Teddy Roosevelt, Library of Congress, 1909.  This photograph was taken during Roosevelt’s first post-presidency safari to Africa.  A film of the expedition, Roosevelt in Africa, was made and released in 1910.

In her reading of Nanook of the North (1922), Fatimah Tobing Rony describes the work of Robert Flaherty as “taxidermy.”[1]  The taxidermic image, like the taxidermied body, “seeks to make that which is dead look as if it were living,” (101).  The taxidermist—often euphemistically referred to as a “naturalist”—must kill his/her subject, so that it can be brought back to life, a stilled representation of its former self.  This rich conceptual paradigm—moving image as taxidermic preservation—not only suggests that the image of the Inuit family oscillates between movement and stillness, life and death, but also aligns the very process of filmmaking with an act of violence and mutilation.  The camera captures, kills, and stills.  The understanding of ethnography-as-taxidermy likewise challenges the indexicality of the film image.  Continue reading


 Silent (CB McWilliams, 2009)

Silent combines frames from five silent films: Nosferatu, Metropolis, Faust, Holy Mountain, and the Dragon Painter; the frames are (re)set to the sounds of Charles Ives’ Hallowe’en From the artist’s description:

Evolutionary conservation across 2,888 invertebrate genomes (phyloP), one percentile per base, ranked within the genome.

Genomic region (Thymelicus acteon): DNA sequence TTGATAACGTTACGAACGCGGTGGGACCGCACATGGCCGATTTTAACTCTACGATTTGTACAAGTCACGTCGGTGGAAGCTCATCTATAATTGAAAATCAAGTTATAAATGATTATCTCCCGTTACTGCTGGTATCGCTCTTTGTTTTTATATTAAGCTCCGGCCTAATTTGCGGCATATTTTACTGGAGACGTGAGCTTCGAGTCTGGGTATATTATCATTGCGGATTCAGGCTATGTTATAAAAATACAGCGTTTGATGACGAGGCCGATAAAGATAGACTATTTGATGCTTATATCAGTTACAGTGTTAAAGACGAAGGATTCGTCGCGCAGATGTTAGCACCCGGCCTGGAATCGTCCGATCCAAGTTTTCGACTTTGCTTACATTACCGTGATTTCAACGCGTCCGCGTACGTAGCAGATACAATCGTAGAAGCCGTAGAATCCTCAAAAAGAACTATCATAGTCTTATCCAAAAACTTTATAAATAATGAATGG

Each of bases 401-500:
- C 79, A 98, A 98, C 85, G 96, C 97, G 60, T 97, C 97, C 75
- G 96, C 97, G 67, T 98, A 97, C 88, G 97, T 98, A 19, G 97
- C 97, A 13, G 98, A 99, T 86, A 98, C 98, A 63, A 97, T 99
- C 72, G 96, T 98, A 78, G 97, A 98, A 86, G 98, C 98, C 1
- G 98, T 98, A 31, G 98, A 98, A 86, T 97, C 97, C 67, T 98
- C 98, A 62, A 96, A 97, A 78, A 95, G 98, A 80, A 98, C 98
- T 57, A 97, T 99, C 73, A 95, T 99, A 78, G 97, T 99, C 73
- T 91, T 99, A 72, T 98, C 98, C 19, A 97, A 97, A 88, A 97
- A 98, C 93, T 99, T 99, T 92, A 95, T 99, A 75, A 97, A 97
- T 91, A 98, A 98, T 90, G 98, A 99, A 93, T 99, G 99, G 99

The frames are chosen by custom software that compares data from each of the film’s soundtracks with the data from Ives’ music.  The software analyzes each film and records the audio (FFT) data and timecode for each frame. The final video is generated by processing an input soundtrack, in this case Hallowe’en, and finding the frames of film whose audio best fits that of the soundtrack.

Silent films were chosen as the source material because of their tight connection between narrative, visuals, and musical score. By using the soundtrack as the central driver of visual imagery, Silent inverts these relationships. This reversal allows forms typically associated with music-repetition, rhythm, movement-to express themselves visually.

This is a fascinating remix of film history and theory.  McWilliams presents a sharp comparison between silent cinema and new media/music.  In his description, silent cinema operates as a kind of handicraft, made by/for humans, narratively coherent and visually whole.  McWilliams takes new media as the vibrating attraction, the automated response, the work of film art in the age of digital reproduction. Chandler didn’t have a choice or make a decision: the software decided what was best for the sound.

I wonder if there is actually an inversion or reversal at work here.  It seems (more) likely that McWilliams’ film offers a return to silent film, to its visual/sound experiments.  Here, the “original” and its remix seem to exist in necessary, complementary relation.